This letter is in response to Karen Vachon’s lament (The Current, April 5) about the “depressing and boring” southern side of Scarborough.

I happen to live on the southern side of Scarborough and am proud of my home, neighbors and the surrounding area. There is much to offer on the southern side, or this side of the tracks. My home abuts Peterson Field. My family can walk to two ice cream shops, Bayley’s Restaurant, the Eastern Trail, and enjoy the seasonal beauty of the Scarborough Marsh. We can bike to Pine Point Beach and many of our friends’ homes.

I generally understand Karen’s point of view, but I do think that she has to come out of her corner more frequently. Scarborough, as a whole, is in transition and needs to determine in the next five to 10 years what and/or who it wants to be. Yes, we need more diversity of offerings and small businesses that bring life and interest to our town, not only for the residents but also for those who visit from away.

Yes, the Orion Center continues to be an ugly blemish dangling on the edge of our town center. Karen stated it well: “Variety will keep people living, working and shopping in Scarborough.” However, I think that she needed to travel a little bit farther and look a little bit harder in order to see and appreciate what has been developing “on the southern side of town.”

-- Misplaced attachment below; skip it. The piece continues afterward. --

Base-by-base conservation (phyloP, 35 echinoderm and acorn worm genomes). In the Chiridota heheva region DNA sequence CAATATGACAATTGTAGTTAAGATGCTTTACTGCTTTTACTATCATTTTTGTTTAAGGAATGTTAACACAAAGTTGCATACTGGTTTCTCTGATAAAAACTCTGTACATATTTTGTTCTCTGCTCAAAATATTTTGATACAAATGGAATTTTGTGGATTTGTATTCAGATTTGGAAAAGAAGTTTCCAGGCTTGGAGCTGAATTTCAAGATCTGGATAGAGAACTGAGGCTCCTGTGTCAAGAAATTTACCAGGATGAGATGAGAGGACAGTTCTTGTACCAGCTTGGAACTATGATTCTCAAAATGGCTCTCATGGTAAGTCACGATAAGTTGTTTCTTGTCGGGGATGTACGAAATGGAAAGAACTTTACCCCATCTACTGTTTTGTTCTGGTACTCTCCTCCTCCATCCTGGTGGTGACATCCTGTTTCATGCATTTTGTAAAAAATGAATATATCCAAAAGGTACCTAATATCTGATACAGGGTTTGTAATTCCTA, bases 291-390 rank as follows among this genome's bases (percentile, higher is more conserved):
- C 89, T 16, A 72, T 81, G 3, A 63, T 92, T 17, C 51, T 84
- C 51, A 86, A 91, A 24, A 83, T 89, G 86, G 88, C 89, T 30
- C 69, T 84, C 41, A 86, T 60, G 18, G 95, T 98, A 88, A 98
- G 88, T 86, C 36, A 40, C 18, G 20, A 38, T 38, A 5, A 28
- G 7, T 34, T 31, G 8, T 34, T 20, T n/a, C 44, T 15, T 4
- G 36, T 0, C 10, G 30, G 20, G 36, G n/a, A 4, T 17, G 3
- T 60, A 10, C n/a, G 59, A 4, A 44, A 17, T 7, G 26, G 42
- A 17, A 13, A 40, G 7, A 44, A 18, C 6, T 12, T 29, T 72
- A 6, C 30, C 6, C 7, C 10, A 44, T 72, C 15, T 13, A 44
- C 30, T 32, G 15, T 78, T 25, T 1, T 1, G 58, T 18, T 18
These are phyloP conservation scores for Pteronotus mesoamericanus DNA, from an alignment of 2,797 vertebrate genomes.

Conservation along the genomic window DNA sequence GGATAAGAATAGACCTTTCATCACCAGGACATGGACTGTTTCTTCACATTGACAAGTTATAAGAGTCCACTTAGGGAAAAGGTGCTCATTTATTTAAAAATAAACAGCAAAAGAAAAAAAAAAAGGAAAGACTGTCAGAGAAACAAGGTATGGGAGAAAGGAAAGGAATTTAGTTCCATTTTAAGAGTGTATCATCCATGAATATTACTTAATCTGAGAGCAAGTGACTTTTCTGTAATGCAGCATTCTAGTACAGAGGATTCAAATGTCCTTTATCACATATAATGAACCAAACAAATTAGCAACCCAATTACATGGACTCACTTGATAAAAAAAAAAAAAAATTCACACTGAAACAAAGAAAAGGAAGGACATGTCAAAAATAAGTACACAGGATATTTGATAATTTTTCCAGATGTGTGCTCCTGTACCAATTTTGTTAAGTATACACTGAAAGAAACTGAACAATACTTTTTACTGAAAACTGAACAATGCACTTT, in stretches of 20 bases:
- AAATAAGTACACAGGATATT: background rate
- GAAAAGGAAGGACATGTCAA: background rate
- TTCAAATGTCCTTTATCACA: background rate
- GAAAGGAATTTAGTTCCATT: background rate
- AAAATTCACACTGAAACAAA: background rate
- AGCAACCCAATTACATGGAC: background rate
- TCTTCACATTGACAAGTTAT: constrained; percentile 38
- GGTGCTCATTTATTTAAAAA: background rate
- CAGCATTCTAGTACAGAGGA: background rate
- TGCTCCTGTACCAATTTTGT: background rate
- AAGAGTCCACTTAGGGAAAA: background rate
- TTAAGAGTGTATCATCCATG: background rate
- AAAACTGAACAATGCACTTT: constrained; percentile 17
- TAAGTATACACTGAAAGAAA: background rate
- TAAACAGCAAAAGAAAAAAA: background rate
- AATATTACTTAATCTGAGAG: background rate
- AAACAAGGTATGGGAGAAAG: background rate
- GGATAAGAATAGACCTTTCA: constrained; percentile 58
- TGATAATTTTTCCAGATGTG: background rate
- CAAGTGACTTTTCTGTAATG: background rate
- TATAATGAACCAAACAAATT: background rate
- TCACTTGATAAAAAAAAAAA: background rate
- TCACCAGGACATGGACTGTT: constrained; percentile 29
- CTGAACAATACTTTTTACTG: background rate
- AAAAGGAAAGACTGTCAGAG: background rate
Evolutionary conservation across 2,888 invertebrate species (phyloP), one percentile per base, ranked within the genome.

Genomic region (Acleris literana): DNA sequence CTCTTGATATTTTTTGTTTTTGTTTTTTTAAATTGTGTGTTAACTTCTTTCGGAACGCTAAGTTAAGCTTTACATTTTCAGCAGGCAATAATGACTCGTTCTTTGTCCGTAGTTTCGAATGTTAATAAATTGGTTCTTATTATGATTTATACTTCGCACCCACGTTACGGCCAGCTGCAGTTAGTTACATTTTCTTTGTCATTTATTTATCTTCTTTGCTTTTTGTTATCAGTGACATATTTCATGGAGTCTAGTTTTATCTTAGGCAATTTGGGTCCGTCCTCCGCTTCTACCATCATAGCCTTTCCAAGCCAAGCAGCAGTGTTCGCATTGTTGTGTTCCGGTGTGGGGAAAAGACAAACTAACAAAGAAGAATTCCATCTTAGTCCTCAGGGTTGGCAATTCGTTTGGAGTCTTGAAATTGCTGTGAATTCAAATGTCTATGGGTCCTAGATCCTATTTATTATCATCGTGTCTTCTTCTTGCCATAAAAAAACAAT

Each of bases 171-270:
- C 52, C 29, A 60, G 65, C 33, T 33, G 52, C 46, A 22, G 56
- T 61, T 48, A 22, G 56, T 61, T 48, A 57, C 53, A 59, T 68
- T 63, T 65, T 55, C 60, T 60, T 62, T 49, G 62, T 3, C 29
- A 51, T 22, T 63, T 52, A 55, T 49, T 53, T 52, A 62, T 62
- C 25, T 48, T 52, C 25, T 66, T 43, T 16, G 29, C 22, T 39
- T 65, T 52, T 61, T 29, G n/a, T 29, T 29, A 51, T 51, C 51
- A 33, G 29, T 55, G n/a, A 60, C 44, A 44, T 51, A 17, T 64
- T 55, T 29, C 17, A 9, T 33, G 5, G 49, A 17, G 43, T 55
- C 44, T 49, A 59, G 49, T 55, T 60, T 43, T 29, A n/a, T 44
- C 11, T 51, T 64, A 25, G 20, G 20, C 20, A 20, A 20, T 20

St. Nicholas Church (a more recent addition that took the place of a hot tub store) is right across from the entrance from Scarborough Downs and offers much, including Fiddlehead Arts. There is the Freaky Bean, which I frequent often, and have had a number of relaxing moments with my friends and colleagues. Not only does Freaky Bean offer piping hot cups of Joe, but also free music over the weekends. There is a new deli, Mac’s, which sells deli meats and sandwiches, and has a selection of beer, wine and other items on which to nosh. Passing through the subtle but beautiful marsh and arriving in Dunstan, we have a new child’s furniture store where Ardith Keef used to reside. A new diner is also in its later stages of construction.

It is an ugly time of the year, with the dirty snow piles sitting at the sides of the roads and muddy footprints tracking through our houses, and we all look for rebirth after the long, slumbering darkness we call winter. I like to think that Scarborough is on the edge of it’s rebirth with its 350th coming fast. With the celebration of Scarborough’s 350 years of incorporation, it is an opportunity to draw upon the past and think about what we wish to maintain in our town and utilize the present to shape the future of what our town will become.

I look forward to celebrating our town’s anniversary and joining together with our Scarborough friends and families. However, I kindly ask all to be appreciative and thoughtful of our fellow residents – no matter on which side of town they live.

Abi Ordway

Scarborough


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